Minnesota faces a large and pervasive household income gap between rural and metro areas that has a direct impact on student educational opportunities across the state. The median household income in rural Minnesota is $23,422 less than metro-area, according to analysis of the latest data available from 2017. MREA examines Minnesota household income data and the effects of the rural-metro divide on students’ education.
Minnesotans paid $2.9 billion in local property taxes to support education of students in their communities, representing 10 percent of the state’s total investment in education. Many of these property taxes are voter approved.
Rural Minnesota passage rates are about 40-60 percent lower than metro passage rates for both school facility bonds and operating referendum revenue. Learn more
Seeking to understand the “why” behind these trends, MREA dug into the median household income data supplied by the US Census 2017 American Community Survey.
RURAL-METRO HOUSEHOLD INCOME GAP BY DISTRICT
7-County Metro: $79,058
The median metro district falls in the 96th percentile of Minnesota rural school districts.
- Only 4 percent of rural districts are wealthier per household than half of the metro districts.
- The median rural district lands in the 14th percentile of metro districts in the state.
- This represents a 2:3 rural to metro ratio.
- That translates into metro households having 50 percent more buying power for everything, including property taxes.
The wealth disparity becomes even more significant, when accounting for the the number of household incomes in districts.
When measured this way:
- The statewide median household income increases about $5,400 to $62,590 when measured this way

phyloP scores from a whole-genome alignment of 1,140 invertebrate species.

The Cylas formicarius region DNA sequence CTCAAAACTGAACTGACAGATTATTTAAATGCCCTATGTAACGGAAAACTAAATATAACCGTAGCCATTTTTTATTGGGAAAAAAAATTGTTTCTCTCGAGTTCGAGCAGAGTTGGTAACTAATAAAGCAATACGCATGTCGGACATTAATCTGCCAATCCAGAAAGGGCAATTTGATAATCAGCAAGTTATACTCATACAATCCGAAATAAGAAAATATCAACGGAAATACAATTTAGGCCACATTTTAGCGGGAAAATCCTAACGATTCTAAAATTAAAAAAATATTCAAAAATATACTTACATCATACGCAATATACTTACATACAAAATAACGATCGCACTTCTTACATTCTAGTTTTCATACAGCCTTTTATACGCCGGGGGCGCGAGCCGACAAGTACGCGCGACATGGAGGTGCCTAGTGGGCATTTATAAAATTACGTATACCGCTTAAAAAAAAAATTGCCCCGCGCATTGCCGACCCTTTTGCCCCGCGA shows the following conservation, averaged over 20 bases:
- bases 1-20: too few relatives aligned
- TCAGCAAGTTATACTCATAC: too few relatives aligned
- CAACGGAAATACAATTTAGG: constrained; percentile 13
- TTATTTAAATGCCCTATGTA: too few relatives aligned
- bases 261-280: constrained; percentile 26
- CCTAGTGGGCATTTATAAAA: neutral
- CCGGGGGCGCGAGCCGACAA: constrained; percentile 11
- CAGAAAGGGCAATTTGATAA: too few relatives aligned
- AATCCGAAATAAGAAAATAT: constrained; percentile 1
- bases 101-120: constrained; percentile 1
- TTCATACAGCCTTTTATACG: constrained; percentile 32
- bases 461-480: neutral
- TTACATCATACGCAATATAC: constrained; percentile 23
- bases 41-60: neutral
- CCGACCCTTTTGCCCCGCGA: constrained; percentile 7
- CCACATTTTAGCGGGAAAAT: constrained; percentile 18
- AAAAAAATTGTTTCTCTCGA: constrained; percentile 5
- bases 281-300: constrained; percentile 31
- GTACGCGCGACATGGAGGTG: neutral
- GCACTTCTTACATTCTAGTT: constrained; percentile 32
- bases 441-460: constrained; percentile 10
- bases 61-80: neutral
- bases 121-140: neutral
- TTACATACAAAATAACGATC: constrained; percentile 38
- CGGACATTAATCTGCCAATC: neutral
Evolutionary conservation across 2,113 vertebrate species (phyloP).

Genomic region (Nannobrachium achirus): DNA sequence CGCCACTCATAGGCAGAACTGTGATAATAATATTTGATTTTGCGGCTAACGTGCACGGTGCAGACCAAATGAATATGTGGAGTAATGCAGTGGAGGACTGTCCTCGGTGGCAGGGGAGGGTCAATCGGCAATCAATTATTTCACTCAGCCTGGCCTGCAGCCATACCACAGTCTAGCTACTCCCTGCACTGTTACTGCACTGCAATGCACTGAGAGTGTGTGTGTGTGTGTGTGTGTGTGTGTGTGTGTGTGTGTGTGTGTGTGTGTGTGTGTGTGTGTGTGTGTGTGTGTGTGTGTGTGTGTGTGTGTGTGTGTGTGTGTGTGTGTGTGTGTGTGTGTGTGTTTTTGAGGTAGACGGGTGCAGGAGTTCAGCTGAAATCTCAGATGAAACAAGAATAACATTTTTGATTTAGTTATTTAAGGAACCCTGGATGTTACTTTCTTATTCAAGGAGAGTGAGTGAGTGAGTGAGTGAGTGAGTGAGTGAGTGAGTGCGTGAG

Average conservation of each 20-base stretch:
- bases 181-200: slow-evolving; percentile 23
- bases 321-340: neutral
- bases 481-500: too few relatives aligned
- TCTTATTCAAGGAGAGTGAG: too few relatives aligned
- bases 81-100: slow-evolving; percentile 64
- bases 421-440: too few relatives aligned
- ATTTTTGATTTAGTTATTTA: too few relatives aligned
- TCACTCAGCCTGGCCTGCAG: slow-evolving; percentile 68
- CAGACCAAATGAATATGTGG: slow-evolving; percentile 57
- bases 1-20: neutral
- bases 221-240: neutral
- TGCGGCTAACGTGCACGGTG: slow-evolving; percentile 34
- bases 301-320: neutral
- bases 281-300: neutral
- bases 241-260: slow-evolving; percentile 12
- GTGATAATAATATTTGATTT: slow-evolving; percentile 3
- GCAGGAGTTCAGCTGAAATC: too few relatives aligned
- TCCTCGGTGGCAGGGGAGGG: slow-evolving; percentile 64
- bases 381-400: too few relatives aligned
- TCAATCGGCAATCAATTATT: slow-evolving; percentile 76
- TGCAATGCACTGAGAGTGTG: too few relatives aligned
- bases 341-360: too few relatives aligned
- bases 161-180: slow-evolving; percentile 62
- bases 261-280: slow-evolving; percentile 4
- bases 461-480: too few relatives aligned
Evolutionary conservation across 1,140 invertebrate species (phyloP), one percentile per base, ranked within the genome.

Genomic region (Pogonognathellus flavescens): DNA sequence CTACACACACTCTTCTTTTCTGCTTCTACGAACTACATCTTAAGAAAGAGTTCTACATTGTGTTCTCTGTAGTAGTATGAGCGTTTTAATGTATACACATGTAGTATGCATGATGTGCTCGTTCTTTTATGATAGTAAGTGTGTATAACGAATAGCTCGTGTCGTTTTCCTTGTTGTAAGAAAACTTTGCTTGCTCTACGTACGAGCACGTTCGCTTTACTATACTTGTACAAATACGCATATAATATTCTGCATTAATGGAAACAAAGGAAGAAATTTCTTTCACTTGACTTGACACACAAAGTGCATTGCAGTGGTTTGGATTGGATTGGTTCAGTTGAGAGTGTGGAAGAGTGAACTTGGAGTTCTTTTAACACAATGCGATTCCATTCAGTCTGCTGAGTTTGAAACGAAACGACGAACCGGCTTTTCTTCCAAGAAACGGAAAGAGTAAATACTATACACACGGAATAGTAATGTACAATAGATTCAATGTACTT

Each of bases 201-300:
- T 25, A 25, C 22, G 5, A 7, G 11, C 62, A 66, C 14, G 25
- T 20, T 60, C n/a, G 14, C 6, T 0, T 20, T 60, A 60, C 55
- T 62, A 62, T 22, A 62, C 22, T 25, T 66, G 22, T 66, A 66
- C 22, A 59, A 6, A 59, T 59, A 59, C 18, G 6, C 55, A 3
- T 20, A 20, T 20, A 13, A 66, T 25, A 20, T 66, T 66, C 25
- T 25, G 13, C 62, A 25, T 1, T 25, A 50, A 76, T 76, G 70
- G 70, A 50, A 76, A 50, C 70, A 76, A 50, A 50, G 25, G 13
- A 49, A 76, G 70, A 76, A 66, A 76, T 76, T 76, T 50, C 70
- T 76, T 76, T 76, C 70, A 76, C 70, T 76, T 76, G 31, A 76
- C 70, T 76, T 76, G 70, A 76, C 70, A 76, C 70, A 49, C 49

- The new median would be the 77th percentile in rural districts, and is only the 20th percentile of metro districts.
About 38 percent of the 2.2 million households in Minnesota are in rural school districts.
What is your district’s median household income?
The districts highlighted in red fall in the lowest quartile for household income in the state. The orange districts fair better, but still fall below the median household income in the state.
Those in the lightest yellow represent the districts with the highest household income in the state.
The 2:3 rural to metro median household income rates impact passage rates.
How does buying power impact passage rates? MREA did the math, applying this 3:2 ratio to passage rates:
If 80% of metro bonds pass, then the expected passage rate for rural bonds should be 53 percent — which has been the historical pattern.
Rural passage rates did increase in November 2018, when the state began picking up a larger share of the cost of school facilities, through the new Ag2School tax credit. Ag2School provides owners of agriculture and timber land a credit on school bonds. Benson Superintendent Dennis Laumeyer credits Ag2School for his communities support for the bond question in August. Learn more about Ag2School.
“There is no way the Benson School bond would have passed without that tax relief in place,” he said. “Because of Ag2School, Benson Schools will be able to replace 90-year-old buildings with learning spaces that meet 21st century learning.”
The analysis shows that Minnesota’s rural students depend on state aid and equitable tax policy, which needs to take into account the 2:3 rural to metro ratio in median household income both for school bond payments and for operating referendum revenue.
For this analysis:
Rural districts are all Greater Minnesota districts < 7,500 APU
Metro districts are those within the 7-county metro and the Duluth, Elk River, Mankato, Rochester and St. Cloud school districts
Data source for Household income: U.S. Census Bureau; American Community Survey, 2017 ACS 5-Year Estimates, Table S1903; generated by Phil Jensen; using American FactFinder; <http://factfinder.census.gov>; (27 February 2019)